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A Lamborghini speeds by as I cross Berkley Square, on my way to the Leica showroom in the heart of Mayfair, central London. I have received an invite to view the new Leica S2 medium format digital camera. I don’t make a habit of attending to these events, but I thought, this being Leica, and, their first medium format pro-camera with autofocus, it might be worth a squint.
The showroom is down a small mews, and the interior is reminiscent of an exclusive jewellery store. The lighting is subdued, and glass cases display gift boxes containing brightly coloured, beautifully crafted Leica cameras and lenses. I am ushered upstairs to the studio on the first floor where I have my first glimpse of the camera.
The body is beautifully minimal and owes more to the looks of a 35mm camera than a medium format, reminding me of my first Pentax 67. It feels solid to hold and is pleasingly devoid of endless fiddly buttons and dials. The controls are simplicity itself, thankfully, and buck the trend of most over-complex digital cameras of the moment. There is a traditional shutter dial on the top, next to an easy to read OLED. This highlights each function in a different colour. On the back is the LED screen surrounded by four long buttons similar to the original phase one backs that I often use on shoots. These control the cameras menu functions and feel logical to use. This probably has something to do with my familiarity with the Phase One system.
The camera is tethered (by a USB cable) to a computer. It has a four pin connection which seems solid and reliable, unlike the usbs of most medium format backs which always seem to work loose without a little gaffer tape. It does also have two card slots, this means you can shoot raw to one and jpgs to another. My photo model, the camera demonstrator, waits for me to take the shot. I focus, release the shutter, the file uploads, and the result appears on the 32” apple monitor.
The download time is a little slow, but then this is a medium format, in tethered shooting mode. The auto focus is as good as it gets with a medium format but is noisier than I would expect from such a quality camera. The results though are spectacular. The resolution is 37.9 megapixels and the 3:2 sensor (the same format as a 35mm) is 56% larger than any full frame 35mm camera. I didn’t have time to do any in depth analysis of any of the specifications and lenses but from what I could see this camera shoots quality. This is no doubt down the Kodak sensor and the Leica lens.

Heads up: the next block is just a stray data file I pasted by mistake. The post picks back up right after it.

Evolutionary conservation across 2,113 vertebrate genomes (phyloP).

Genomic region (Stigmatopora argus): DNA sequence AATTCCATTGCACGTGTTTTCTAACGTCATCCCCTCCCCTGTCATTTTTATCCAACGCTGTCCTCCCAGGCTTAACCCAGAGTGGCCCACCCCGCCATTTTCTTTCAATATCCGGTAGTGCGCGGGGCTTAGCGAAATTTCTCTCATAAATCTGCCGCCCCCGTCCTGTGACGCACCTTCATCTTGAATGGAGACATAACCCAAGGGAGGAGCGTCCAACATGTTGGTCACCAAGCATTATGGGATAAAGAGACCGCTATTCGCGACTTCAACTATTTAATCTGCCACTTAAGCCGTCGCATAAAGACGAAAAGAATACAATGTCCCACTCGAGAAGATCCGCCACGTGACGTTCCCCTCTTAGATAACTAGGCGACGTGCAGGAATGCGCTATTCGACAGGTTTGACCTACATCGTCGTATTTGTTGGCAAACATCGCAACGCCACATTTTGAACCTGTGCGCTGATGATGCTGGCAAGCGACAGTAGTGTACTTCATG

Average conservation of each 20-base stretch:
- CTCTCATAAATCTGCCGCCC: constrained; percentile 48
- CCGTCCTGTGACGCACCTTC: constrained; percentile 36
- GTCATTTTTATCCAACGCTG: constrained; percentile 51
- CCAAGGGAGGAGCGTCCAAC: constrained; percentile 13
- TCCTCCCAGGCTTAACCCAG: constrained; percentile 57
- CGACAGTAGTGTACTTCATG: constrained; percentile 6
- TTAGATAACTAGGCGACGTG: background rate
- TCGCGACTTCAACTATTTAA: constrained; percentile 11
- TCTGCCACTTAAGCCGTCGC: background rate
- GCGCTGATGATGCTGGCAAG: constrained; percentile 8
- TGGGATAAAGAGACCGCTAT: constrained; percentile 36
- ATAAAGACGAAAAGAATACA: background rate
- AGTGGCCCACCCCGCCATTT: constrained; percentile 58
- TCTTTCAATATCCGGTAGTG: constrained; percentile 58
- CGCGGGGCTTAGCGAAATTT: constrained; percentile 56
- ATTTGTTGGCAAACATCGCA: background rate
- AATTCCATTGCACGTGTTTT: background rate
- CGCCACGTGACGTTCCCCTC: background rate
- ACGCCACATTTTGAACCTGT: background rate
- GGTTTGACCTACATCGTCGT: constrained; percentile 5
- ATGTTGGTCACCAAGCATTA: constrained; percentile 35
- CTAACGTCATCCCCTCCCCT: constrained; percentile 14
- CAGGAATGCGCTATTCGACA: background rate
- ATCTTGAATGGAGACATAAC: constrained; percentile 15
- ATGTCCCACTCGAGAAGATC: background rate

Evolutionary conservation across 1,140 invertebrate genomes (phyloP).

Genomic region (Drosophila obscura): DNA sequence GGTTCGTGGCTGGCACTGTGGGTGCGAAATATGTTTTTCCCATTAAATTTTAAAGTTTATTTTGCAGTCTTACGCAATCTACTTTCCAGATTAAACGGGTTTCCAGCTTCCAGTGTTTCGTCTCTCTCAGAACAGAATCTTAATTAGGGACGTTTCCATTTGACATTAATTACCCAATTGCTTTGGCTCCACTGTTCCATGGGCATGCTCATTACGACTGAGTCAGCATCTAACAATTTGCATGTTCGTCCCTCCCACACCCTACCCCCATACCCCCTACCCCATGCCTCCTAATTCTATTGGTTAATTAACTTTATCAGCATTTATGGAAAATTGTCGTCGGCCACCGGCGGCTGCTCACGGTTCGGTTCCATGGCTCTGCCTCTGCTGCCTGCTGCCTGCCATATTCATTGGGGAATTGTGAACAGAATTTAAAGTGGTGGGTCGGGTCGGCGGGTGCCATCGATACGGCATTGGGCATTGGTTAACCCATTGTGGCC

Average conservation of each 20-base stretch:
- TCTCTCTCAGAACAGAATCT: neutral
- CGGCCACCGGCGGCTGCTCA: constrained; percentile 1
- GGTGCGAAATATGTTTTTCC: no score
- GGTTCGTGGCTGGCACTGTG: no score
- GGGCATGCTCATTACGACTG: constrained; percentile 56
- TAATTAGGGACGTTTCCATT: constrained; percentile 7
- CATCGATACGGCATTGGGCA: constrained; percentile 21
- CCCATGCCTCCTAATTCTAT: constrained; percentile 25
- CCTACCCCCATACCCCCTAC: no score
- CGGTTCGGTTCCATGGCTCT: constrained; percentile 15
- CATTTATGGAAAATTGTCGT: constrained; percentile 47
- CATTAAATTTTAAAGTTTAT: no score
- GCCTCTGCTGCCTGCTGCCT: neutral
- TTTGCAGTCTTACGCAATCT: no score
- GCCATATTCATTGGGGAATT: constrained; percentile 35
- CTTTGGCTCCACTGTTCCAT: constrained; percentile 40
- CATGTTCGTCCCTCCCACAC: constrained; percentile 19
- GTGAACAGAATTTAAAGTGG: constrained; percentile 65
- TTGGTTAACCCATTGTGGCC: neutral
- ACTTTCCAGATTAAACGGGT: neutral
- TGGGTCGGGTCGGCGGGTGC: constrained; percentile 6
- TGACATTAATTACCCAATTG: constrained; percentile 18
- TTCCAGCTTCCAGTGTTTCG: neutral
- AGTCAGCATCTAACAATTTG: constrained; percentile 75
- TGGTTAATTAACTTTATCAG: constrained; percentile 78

At the moment Leica only make four lenses for the S2. These are a 35mm, 70mm, and 120mm, all 2.5 and a 180mm 3.5. They make two versions, one that works with the camera’s focal shutter and another pricier version with a leaf shutter. This is also reminiscent of the old Pentax. The leaf shutter version means you can sync with flash up to 1/500. This is something I use all the time with my photography so I’d have to stump up the extra cash! They do have plans to increase the range but when this will happen I am not sure.
The lenses as you would expect feel solid. They match the simplicity of the camera body and as a package the whole product oozes class.
I would want to spend some time with this camera before I decided to buy it. I only took a couple of shots in the studio and haven’t yet done any extensive or detailed analysis of it. Having said that I love the styling and simplicity of this kit. I also love the fact that this is a medium format in a 35mm body. I guess the only disadvantage of this is that if you need a back up camera you need a second body and not just another back like the phase one system. Having said that it does feel solid, reliable and has great image quality.
Oh yes! The price! The camera body will set you back over $20,000 and each lens is around $5,000. Well what did you expect? This is a Leica and it is medium format. The quality is definitely far superior to any 35mm camera but whether or not it is worth this price tag probably depends on the size of your pockets and for whom you are shooting, but having said that I could definitely see myself working with this piece of kit.
Check out more of Justin de Deney’s work at Camera Advice.